That’s not what he’s saying, but play along. Host Ron Maclean— with whom we have had our disagreements in the past— did his job, gamely asking why wasn’t there a middle ground between hating and enforced 100 percent compliance to the cause? Burke shooed him away.
Naturally, radical social-media trolls pounced, asking for Maclean’s scalp for doing his job. There can be no exceptions! Reason is not a long suit for these Maoist shills. They want to be in Pol Pot’s Cambodia while their fellow citizens would prefer to remain in what used to be Canada before Justin Trudeau turned it into a postmodern state that stands for everything— and nothing.
The point that needs debate on HNIC is whether a few rich hockey players, who make so much money that they don’t have to give a flip, are going to make the league more inclusive by wearing a Pride jersey for one night. Likely not.
As we’ve contended over decades, the key to acceptance of gays in hockey will be the coming-out of a prominent NHL star(s). They are out there. It wasn’t high rhetoric from Brooklyn Dodgers GM Branch Rickey that changed the colour line in baseball. It was Jackie Robinson’s forbearance. It wasn’t slogans that slowly changed the skin colour of golf. It was Tiger Woods’ utter dominance.
It was also the hyper-macho world that Brian Burke nurtured through the years before his son came out — not colourful jerseys— that has repressed gay participation in the NHL. The weeding-out of gay youth in the development process comes from the grass roots. (To his credit a penitent Burke now owns some of this.)
While it is commendable that Burke now supports his son’s memory, flailing Christians for refusing to wear Pride jerseys is not the way to achieve understanding. Worshipping symbols is a divisive, not a unifying action that plays into the hands of forces Burke clearly does not acknowledge or understand. Radicals who use terms like white settler and cis-gender-entitlement to baffle the vulnerable. And who will discard him when he’s no longer of use to them.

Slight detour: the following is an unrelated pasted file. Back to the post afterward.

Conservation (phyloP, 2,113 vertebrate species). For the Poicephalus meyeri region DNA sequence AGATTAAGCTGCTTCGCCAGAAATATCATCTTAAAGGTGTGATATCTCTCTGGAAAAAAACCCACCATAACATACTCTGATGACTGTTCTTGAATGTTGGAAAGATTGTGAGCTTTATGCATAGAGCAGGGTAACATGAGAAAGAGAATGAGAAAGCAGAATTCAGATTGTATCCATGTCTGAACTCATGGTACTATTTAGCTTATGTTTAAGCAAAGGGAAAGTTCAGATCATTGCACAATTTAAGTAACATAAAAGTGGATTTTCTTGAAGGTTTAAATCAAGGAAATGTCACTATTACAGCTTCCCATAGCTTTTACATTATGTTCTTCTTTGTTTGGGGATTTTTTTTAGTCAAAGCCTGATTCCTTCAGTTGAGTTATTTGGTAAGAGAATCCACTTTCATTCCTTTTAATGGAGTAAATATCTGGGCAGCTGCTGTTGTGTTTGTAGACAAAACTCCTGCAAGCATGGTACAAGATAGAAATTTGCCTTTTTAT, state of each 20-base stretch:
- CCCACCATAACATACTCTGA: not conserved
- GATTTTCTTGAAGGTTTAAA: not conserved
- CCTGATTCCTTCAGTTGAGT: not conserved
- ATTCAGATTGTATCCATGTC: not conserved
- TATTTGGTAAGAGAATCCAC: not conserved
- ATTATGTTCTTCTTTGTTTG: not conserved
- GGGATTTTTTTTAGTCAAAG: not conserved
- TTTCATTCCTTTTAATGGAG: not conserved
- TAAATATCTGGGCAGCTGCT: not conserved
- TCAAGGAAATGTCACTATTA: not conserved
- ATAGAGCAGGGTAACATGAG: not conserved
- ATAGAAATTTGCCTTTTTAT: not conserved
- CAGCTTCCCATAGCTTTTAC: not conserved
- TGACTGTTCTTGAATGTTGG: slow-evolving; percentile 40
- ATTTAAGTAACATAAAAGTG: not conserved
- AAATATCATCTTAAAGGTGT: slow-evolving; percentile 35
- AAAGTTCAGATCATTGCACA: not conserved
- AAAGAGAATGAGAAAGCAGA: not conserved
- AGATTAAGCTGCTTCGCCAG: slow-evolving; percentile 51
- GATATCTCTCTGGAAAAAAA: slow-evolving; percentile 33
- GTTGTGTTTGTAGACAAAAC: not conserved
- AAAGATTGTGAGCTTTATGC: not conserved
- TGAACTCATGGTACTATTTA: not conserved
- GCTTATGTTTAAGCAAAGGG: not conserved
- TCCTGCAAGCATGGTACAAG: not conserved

Those would be the people who applaud the current PM and his caucus for having equal numbers of women in their ranks— the same PM who fired his prominent female/ indigenous justice minister for insubordination when the RCMP dug too deep. And the same “feminist” women MPs who stood by silently as Trudeau publicly destroyed one of their own to save himself from RCMP scrutiny. Those are the cowards who back the destruction of free speech.
Churchill was prescient about appeasing today’s virtue warriors when he long ago said that appeasers “are like people who feed the crocodile in hopes that the crocodile eats them last.” Chomp.Chomp. Their day is coming.
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Bruce Dowbiggin @dowbboy is the editor of Not The Public Broadcaster A two-time winner of the Gemini Award as Canada’s top television sports broadcaster, he’s a regular contributor to Sirius XM Canada Talks Ch. 167. Inexact Science: The Six Most Compelling Draft Years In NHL History, his new book with his son Evan, was voted the seventh-best professional hockey book of all time by bookauthority.org . His 2004 book Money Players was voted sixth best on the same list, and is available via http://brucedowbigginbooks.ca/book-personalaccount.aspx